Is Maritime Piracy Back from the Dead?
WHY YOU SHOULD CARE
After years of steadily declining cases of hijacking, piracy is on the rise and the coronavirus could make it worse.
By Eromo Egbejule
Over the past few months, with fewer vessels crisscrossing the seas, aquatic animals have reveled in their habitat. Endangered humpback dolphins have been spotted in Abu Dhabi and other varieties off the coast of Lagos. But another comeback is also on the horizon — a sensational return of pirates.
For years, piracy attacks on major shipping routes have been on a decline. Even though the International Maritime Bureau (IMB) in 2019 described the Gulf of Guinea as “one of the most dangerous shipping routes in the world,” overall, incidents of maritime piracy last year were the lowest since 1994.
Now that’s changing.
[The pandemic is likely to] worsen conditions that do lead to maritime piracy, such as poverty and joblessness.
Brandon Prins, political scientist, University of Tennessee-Knoxville
The first three months of 2020 witnessed a 24 percent increase in maritime piracy and armed robbery compared to last year, according to the IMB. The Gulf of Guinea, which surrounds most of West and Central Africa, remains a hot spot. In the Americas, there has been a series of recent attacks against oil platforms and ships in Mexico’s Bay of Campeche. A direct causal relationship between the coronavirus crisis and piracy is yet to be established. But as governments prioritize public health over security, the pandemic is likely to “worsen conditions that do lead to maritime piracy, such as poverty and joblessness,” says Brandon Prins, a professor of political science at the University of Tennessee-Knoxville.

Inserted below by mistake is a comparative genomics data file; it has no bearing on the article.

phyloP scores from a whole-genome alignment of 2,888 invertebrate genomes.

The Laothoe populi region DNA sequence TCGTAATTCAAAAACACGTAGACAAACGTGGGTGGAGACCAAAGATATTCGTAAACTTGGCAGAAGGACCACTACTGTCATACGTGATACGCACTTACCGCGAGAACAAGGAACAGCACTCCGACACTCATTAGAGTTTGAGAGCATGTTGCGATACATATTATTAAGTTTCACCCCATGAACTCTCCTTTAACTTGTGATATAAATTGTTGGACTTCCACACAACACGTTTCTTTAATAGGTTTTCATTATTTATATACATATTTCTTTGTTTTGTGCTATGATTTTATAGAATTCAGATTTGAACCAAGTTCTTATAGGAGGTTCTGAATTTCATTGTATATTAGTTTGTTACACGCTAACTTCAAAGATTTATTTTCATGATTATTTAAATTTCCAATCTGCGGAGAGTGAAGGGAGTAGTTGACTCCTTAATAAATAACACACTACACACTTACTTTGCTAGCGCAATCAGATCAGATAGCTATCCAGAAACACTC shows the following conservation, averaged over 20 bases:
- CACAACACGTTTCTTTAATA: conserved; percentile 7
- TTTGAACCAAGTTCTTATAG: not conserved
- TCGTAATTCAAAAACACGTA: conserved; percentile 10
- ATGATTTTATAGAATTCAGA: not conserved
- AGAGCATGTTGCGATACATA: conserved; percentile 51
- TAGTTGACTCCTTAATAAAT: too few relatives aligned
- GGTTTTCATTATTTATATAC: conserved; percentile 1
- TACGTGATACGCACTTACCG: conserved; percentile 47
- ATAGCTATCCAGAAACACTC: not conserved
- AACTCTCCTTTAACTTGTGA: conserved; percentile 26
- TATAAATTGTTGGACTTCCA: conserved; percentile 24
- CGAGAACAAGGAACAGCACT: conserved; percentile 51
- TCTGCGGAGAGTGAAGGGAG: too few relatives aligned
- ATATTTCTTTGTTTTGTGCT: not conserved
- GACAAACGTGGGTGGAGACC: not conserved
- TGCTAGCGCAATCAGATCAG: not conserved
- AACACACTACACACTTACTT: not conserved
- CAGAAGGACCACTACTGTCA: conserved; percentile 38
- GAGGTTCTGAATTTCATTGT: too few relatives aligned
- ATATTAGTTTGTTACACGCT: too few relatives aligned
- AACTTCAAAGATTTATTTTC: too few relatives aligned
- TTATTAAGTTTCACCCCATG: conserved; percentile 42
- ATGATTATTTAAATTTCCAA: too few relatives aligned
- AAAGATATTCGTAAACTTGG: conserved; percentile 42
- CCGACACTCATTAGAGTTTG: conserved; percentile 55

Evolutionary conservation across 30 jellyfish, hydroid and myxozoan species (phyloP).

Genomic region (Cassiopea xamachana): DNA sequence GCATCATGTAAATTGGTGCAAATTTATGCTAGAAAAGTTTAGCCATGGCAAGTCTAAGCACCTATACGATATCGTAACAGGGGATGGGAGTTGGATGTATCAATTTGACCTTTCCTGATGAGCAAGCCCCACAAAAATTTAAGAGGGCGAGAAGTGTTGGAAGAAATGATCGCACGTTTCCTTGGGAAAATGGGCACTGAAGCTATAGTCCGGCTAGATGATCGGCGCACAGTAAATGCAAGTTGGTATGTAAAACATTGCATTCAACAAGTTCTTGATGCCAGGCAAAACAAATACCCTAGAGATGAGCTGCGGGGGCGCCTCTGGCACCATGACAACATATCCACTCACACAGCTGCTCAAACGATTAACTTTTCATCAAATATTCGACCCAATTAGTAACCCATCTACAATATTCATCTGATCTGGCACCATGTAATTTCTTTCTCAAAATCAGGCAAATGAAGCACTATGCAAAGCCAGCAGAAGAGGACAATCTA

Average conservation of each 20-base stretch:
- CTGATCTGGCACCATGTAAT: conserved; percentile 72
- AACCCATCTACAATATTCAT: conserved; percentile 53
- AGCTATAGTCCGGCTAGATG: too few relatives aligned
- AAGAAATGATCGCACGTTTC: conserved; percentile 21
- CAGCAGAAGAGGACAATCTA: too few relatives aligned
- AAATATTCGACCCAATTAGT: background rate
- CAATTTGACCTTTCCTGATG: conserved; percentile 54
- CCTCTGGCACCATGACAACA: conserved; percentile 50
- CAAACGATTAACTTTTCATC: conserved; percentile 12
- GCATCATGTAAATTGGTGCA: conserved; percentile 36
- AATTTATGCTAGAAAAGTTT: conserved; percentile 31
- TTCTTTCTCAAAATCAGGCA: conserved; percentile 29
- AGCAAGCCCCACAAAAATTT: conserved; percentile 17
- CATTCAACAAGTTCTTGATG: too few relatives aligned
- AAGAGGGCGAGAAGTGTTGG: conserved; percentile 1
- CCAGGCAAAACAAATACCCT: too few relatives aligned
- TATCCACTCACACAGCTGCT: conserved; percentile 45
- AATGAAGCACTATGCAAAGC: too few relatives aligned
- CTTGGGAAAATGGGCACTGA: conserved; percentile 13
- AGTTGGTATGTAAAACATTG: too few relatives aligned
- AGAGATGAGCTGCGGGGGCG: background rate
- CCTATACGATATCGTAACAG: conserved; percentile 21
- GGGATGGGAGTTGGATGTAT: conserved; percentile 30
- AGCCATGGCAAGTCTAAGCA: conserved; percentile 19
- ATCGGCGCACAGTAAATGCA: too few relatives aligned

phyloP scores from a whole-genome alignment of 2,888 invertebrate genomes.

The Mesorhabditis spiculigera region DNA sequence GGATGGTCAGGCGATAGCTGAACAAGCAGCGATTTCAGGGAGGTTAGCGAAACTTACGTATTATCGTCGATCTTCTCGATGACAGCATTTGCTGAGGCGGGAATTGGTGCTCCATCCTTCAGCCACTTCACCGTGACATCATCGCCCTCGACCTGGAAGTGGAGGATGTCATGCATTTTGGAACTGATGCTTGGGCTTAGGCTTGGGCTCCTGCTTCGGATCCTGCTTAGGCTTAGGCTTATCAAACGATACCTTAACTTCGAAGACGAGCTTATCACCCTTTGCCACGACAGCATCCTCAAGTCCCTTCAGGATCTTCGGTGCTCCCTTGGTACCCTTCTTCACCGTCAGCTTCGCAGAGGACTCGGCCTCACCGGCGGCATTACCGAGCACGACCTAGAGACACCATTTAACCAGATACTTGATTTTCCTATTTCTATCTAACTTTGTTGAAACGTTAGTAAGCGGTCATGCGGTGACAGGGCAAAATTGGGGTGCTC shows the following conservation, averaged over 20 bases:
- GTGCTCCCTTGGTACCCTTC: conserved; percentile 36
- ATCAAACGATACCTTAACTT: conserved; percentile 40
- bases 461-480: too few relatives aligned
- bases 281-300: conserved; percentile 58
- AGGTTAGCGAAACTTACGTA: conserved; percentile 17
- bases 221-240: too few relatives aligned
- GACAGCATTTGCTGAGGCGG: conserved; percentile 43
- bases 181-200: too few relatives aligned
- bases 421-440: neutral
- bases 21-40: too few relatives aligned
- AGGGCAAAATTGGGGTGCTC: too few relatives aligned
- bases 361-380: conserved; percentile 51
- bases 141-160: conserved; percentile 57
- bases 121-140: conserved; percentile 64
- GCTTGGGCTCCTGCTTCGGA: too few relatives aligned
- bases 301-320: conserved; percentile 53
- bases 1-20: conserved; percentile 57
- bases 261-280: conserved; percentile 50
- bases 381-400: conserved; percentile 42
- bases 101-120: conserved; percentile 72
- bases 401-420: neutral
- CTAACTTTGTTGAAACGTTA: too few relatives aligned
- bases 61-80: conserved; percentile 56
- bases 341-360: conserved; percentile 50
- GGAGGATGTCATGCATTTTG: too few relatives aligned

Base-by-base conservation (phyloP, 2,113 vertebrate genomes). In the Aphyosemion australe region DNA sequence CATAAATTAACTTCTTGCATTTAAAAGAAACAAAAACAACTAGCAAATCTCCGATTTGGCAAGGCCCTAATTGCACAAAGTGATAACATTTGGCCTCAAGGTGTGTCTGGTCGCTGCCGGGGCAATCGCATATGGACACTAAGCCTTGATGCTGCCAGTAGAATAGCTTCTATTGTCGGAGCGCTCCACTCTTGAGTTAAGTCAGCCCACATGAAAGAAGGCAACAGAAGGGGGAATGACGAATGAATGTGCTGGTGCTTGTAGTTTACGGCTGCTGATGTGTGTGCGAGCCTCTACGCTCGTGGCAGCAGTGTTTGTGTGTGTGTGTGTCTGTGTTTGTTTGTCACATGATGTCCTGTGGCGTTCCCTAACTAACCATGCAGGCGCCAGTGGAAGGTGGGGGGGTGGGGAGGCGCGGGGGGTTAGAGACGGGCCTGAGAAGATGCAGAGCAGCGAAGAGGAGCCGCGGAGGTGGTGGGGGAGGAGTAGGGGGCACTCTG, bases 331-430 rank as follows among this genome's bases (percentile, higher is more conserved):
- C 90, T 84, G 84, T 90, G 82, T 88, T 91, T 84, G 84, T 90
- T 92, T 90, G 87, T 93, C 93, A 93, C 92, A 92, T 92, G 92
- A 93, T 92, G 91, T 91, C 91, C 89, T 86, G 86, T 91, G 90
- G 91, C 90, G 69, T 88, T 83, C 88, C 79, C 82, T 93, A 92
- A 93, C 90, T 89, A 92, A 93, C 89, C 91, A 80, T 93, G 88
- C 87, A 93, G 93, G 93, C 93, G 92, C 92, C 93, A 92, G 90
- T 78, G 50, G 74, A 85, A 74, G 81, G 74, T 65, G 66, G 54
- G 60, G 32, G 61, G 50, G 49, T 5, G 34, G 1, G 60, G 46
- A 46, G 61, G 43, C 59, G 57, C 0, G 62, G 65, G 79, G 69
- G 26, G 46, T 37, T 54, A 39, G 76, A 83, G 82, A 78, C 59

“A lack of viable economic opportunities” binds places where piracy is observed, says Maisie Pigeon, Africa program manager for One Earth Future’s Stable Seas program. In the Gulf of Guinea, the dominant oil and gas industries have been hit badly by the crisis. “You could certainly fathom a world in which more people are driven to participation in illicit activities like piracy and armed robbery to support themselves,” says Pigeon.
The “distraction” of the pandemic has also left poor coastal countries vulnerable to threats on the open seas, as they focus more of their limited resources on fighting COVID-19 inland, leaving their maritime borders more porous than before.
Earlier this year, a standoff between Russia and Saudi Arabia forced oil prices to tank below zero for the first time in history, and producers were forced to pay to sell their oil as storage space became expensive. Many barges were stuck at sea and became easy prey for pirates.
It’s the same with ships out at sea with passengers who’ve tested positive for the virus. In early May, more than three dozen cruise ships were in quarantine at sea. With travel restrictions hampering the replacement of medical personnel or augmentation of naval forces for a coordinated security response, these ships too are vulnerable.
Piracy attacks are expected to increase as the year continues, says Prins. It’s yet another of the unexpected but multifaceted ways in which the pandemic is turning the world upside down.
- Eromo Egbejule